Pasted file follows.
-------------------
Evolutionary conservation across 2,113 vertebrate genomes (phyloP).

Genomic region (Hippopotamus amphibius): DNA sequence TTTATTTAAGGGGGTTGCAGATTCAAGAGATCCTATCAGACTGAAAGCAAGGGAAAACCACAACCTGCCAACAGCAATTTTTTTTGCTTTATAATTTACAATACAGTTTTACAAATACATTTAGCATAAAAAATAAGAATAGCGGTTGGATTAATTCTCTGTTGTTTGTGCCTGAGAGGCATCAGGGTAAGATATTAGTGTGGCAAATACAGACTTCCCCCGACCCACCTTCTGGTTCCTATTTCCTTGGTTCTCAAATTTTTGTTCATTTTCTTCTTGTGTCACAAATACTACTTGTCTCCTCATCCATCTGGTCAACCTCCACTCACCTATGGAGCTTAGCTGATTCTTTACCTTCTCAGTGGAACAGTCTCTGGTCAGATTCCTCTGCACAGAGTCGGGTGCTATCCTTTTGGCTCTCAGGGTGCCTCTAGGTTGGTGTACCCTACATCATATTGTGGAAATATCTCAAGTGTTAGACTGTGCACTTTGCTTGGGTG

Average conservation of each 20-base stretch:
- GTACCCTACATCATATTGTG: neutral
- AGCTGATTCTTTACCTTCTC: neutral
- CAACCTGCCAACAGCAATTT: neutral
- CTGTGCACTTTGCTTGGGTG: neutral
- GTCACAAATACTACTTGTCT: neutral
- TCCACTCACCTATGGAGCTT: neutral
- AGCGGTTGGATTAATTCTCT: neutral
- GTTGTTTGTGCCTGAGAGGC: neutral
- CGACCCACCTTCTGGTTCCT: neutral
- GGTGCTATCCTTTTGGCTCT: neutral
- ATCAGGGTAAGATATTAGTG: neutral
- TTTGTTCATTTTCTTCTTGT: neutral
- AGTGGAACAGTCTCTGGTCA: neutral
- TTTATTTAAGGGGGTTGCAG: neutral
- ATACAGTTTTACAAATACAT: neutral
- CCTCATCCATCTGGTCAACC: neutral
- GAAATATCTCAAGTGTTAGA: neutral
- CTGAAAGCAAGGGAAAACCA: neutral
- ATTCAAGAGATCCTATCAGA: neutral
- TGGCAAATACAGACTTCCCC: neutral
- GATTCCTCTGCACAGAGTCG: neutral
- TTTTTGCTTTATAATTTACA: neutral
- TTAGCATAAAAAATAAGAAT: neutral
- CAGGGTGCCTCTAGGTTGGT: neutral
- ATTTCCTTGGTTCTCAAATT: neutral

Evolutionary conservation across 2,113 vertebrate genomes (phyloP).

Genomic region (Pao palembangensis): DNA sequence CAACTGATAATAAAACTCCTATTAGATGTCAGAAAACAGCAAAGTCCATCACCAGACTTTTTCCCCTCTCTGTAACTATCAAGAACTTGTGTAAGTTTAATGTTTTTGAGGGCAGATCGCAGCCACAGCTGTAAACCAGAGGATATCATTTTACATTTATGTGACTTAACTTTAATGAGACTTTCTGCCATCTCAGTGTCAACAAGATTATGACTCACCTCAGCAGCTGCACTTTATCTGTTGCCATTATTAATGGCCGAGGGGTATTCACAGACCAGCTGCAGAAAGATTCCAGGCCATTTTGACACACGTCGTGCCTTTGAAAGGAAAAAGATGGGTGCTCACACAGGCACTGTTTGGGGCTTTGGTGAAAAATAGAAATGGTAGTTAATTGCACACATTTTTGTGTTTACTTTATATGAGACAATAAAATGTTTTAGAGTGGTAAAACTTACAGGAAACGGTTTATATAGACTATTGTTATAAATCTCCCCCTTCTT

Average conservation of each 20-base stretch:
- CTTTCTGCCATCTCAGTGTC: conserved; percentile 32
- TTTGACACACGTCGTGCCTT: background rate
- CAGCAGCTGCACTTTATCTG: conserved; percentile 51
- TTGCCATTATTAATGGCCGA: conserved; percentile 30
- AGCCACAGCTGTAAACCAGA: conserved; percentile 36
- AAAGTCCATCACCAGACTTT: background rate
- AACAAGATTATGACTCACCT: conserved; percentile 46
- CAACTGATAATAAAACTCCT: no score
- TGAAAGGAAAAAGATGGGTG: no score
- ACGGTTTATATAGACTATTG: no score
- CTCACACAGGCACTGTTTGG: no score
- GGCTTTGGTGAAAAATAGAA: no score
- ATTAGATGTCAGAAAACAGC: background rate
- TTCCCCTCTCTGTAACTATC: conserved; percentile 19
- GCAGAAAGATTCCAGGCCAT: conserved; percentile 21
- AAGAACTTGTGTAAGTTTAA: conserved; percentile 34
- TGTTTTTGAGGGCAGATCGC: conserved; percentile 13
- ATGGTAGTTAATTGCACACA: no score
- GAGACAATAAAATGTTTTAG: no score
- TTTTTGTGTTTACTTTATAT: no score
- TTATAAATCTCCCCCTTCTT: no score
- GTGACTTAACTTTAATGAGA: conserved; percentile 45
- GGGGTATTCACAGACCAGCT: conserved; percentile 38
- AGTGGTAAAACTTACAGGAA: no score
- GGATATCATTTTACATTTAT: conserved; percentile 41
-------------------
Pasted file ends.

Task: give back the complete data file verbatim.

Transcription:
Evolutionary conservation across 2,113 vertebrate genomes (phyloP).

Genomic region (Hippopotamus amphibius): DNA sequence TTTATTTAAGGGGGTTGCAGATTCAAGAGATCCTATCAGACTGAAAGCAAGGGAAAACCACAACCTGCCAACAGCAATTTTTTTTGCTTTATAATTTACAATACAGTTTTACAAATACATTTAGCATAAAAAATAAGAATAGCGGTTGGATTAATTCTCTGTTGTTTGTGCCTGAGAGGCATCAGGGTAAGATATTAGTGTGGCAAATACAGACTTCCCCCGACCCACCTTCTGGTTCCTATTTCCTTGGTTCTCAAATTTTTGTTCATTTTCTTCTTGTGTCACAAATACTACTTGTCTCCTCATCCATCTGGTCAACCTCCACTCACCTATGGAGCTTAGCTGATTCTTTACCTTCTCAGTGGAACAGTCTCTGGTCAGATTCCTCTGCACAGAGTCGGGTGCTATCCTTTTGGCTCTCAGGGTGCCTCTAGGTTGGTGTACCCTACATCATATTGTGGAAATATCTCAAGTGTTAGACTGTGCACTTTGCTTGGGTG

Average conservation of each 20-base stretch:
- GTACCCTACATCATATTGTG: neutral
- AGCTGATTCTTTACCTTCTC: neutral
- CAACCTGCCAACAGCAATTT: neutral
- CTGTGCACTTTGCTTGGGTG: neutral
- GTCACAAATACTACTTGTCT: neutral
- TCCACTCACCTATGGAGCTT: neutral
- AGCGGTTGGATTAATTCTCT: neutral
- GTTGTTTGTGCCTGAGAGGC: neutral
- CGACCCACCTTCTGGTTCCT: neutral
- GGTGCTATCCTTTTGGCTCT: neutral
- ATCAGGGTAAGATATTAGTG: neutral
- TTTGTTCATTTTCTTCTTGT: neutral
- AGTGGAACAGTCTCTGGTCA: neutral
- TTTATTTAAGGGGGTTGCAG: neutral
- ATACAGTTTTACAAATACAT: neutral
- CCTCATCCATCTGGTCAACC: neutral
- GAAATATCTCAAGTGTTAGA: neutral
- CTGAAAGCAAGGGAAAACCA: neutral
- ATTCAAGAGATCCTATCAGA: neutral
- TGGCAAATACAGACTTCCCC: neutral
- GATTCCTCTGCACAGAGTCG: neutral
- TTTTTGCTTTATAATTTACA: neutral
- TTAGCATAAAAAATAAGAAT: neutral
- CAGGGTGCCTCTAGGTTGGT: neutral
- ATTTCCTTGGTTCTCAAATT: neutral

Evolutionary conservation across 2,113 vertebrate genomes (phyloP).

Genomic region (Pao palembangensis): DNA sequence CAACTGATAATAAAACTCCTATTAGATGTCAGAAAACAGCAAAGTCCATCACCAGACTTTTTCCCCTCTCTGTAACTATCAAGAACTTGTGTAAGTTTAATGTTTTTGAGGGCAGATCGCAGCCACAGCTGTAAACCAGAGGATATCATTTTACATTTATGTGACTTAACTTTAATGAGACTTTCTGCCATCTCAGTGTCAACAAGATTATGACTCACCTCAGCAGCTGCACTTTATCTGTTGCCATTATTAATGGCCGAGGGGTATTCACAGACCAGCTGCAGAAAGATTCCAGGCCATTTTGACACACGTCGTGCCTTTGAAAGGAAAAAGATGGGTGCTCACACAGGCACTGTTTGGGGCTTTGGTGAAAAATAGAAATGGTAGTTAATTGCACACATTTTTGTGTTTACTTTATATGAGACAATAAAATGTTTTAGAGTGGTAAAACTTACAGGAAACGGTTTATATAGACTATTGTTATAAATCTCCCCCTTCTT

Average conservation of each 20-base stretch:
- CTTTCTGCCATCTCAGTGTC: conserved; percentile 32
- TTTGACACACGTCGTGCCTT: background rate
- CAGCAGCTGCACTTTATCTG: conserved; percentile 51
- TTGCCATTATTAATGGCCGA: conserved; percentile 30
- AGCCACAGCTGTAAACCAGA: conserved; percentile 36
- AAAGTCCATCACCAGACTTT: background rate
- AACAAGATTATGACTCACCT: conserved; percentile 46
- CAACTGATAATAAAACTCCT: no score
- TGAAAGGAAAAAGATGGGTG: no score
- ACGGTTTATATAGACTATTG: no score
- CTCACACAGGCACTGTTTGG: no score
- GGCTTTGGTGAAAAATAGAA: no score
- ATTAGATGTCAGAAAACAGC: background rate
- TTCCCCTCTCTGTAACTATC: conserved; percentile 19
- GCAGAAAGATTCCAGGCCAT: conserved; percentile 21
- AAGAACTTGTGTAAGTTTAA: conserved; percentile 34
- TGTTTTTGAGGGCAGATCGC: conserved; percentile 13
- ATGGTAGTTAATTGCACACA: no score
- GAGACAATAAAATGTTTTAG: no score
- TTTTTGTGTTTACTTTATAT: no score
- TTATAAATCTCCCCCTTCTT: no score
- GTGACTTAACTTTAATGAGA: conserved; percentile 45
- GGGGTATTCACAGACCAGCT: conserved; percentile 38
- AGTGGTAAAACTTACAGGAA: no score
- GGATATCATTTTACATTTAT: conserved; percentile 41